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Tony Wilson & Christine Marquis

New Rules for mortgage financing effective April 19

February 22, 2010


New mortgage rules announced by Federal Finance Minister Jim Flaherty apply to all government backed mortgages effective April 19, 2010.


What is a government backed mortgage?  Any mortgage where the down payment is less than 20% of the value of the home is considered a high ratio mortgage and requires insurance through either CMHC (Canada Mortgage and Housing Corporation) or some other mortgage insurance institution.  This type of insurance provides security for the lending institution whereby the insurance will pay the outstanding balance of the mortgage if the homeowner defaults on the mortgage payments.


Here is a quick look at the changes: 


Borrowers must now qualify based on the five-year fixed posted rate even if they choose a mortgage with a lower interest rate and shorter term.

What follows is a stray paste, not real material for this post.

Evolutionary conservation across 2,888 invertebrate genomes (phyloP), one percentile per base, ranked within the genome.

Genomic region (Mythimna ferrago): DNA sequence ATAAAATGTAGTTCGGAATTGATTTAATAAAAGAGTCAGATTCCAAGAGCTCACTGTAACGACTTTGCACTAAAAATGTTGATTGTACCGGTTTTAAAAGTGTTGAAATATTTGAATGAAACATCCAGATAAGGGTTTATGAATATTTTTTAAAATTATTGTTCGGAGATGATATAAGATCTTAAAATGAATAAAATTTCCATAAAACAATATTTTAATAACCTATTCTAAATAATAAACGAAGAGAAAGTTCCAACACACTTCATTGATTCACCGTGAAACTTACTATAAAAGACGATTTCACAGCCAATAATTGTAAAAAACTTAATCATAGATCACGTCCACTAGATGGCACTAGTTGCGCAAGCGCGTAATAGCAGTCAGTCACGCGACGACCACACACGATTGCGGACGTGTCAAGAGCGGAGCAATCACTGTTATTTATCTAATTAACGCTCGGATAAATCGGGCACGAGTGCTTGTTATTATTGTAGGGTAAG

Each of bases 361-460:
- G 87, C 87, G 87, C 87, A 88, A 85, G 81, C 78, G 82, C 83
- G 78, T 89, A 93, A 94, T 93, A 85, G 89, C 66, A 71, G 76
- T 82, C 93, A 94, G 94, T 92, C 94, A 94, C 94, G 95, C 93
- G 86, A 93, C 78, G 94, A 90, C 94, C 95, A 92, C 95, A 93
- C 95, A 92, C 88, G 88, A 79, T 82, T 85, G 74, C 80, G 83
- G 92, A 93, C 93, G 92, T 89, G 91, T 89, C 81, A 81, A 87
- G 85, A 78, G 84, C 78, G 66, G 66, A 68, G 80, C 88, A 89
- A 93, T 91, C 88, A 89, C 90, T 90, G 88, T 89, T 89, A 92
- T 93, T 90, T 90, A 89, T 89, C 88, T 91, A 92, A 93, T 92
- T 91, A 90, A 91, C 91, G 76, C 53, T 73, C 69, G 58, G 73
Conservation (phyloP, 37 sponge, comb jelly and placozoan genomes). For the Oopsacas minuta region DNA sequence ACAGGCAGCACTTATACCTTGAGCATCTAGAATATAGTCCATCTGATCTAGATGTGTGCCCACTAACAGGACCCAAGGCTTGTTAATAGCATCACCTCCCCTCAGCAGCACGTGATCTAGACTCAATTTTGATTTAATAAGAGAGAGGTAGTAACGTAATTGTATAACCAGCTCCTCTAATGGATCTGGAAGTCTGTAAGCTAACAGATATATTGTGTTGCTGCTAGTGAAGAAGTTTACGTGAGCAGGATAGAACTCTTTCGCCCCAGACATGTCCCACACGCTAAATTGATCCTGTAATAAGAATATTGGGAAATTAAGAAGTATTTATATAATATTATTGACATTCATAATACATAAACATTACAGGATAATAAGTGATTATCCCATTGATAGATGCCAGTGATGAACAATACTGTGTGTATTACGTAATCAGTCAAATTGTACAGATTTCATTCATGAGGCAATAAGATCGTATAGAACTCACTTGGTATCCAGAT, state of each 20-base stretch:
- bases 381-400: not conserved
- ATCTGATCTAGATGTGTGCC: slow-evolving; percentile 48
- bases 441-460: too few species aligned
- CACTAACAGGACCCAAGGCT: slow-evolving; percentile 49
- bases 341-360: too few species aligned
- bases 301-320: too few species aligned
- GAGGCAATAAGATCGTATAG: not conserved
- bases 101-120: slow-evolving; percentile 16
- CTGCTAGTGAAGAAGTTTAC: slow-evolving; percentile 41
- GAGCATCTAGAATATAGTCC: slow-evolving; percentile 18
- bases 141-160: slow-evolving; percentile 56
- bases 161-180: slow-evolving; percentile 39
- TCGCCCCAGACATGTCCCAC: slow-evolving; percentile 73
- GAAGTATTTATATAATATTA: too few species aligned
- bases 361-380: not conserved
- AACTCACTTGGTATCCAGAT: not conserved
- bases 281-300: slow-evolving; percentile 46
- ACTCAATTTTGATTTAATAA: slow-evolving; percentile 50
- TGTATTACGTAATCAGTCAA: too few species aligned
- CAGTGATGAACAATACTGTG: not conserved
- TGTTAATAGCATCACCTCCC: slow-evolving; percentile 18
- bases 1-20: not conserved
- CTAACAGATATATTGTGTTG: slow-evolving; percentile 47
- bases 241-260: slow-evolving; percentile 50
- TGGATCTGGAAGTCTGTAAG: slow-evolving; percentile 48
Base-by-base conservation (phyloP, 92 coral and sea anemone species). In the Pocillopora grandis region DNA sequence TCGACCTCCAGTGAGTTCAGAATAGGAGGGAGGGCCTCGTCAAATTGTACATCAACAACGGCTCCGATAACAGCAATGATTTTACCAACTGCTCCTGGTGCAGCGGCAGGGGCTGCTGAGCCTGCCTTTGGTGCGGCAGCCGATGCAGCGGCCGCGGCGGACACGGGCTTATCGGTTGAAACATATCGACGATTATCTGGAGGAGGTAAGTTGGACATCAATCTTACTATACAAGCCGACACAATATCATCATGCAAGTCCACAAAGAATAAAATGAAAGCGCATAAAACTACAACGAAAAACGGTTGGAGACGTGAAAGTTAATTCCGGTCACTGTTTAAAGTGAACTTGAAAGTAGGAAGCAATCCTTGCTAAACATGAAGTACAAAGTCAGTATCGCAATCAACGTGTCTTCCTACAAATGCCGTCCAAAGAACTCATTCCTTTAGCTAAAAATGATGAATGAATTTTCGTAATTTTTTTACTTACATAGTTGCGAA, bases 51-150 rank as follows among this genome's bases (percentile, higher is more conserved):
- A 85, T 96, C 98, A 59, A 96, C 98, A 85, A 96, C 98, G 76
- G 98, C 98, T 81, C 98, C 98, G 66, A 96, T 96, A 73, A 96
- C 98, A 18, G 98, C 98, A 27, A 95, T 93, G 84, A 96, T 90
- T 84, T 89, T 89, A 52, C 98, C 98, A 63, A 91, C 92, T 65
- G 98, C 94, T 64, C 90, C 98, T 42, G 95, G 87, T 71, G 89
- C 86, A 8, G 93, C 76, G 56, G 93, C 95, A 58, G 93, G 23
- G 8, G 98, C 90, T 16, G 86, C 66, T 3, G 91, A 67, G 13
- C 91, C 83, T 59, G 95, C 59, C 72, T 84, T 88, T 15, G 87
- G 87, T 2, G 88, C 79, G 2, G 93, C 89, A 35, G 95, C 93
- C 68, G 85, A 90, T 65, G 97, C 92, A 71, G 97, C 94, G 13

For those people who have been pre-qualified for a mortgage but have not purchased a home prior to April, it would be prudent to have your pre-qualification done again.  Anyone who has a firm transaction that will close after April 19th, is probably okay, but it wouldn’t hurt to contact your financial institution to confirm that they will not require you to re-qualify.


The maximum amount Canadians can withdraw in refinancing their mortgages will be reduced to 90 per cent of the value of their homes, instead of 95 per cent.


Minister’s Flaherty’s comments regarding this change were that Canadians had to stop treating their homes as an ATM!  There is a concern that Canadians are carrying too large a debt load and the ability to refinance your principle residence is contributing to that debt load.  This change is the government’s way of forcing all of us to be more financially responsible.


A minimum down payment of 20 per cent will be needed for government-backed mortgage insurance on non-owner-occupied properties"purchased for speculation," which realistically means rental properties. 


For further information regarding mortgages, please contact your mortgage broker or financial institution.

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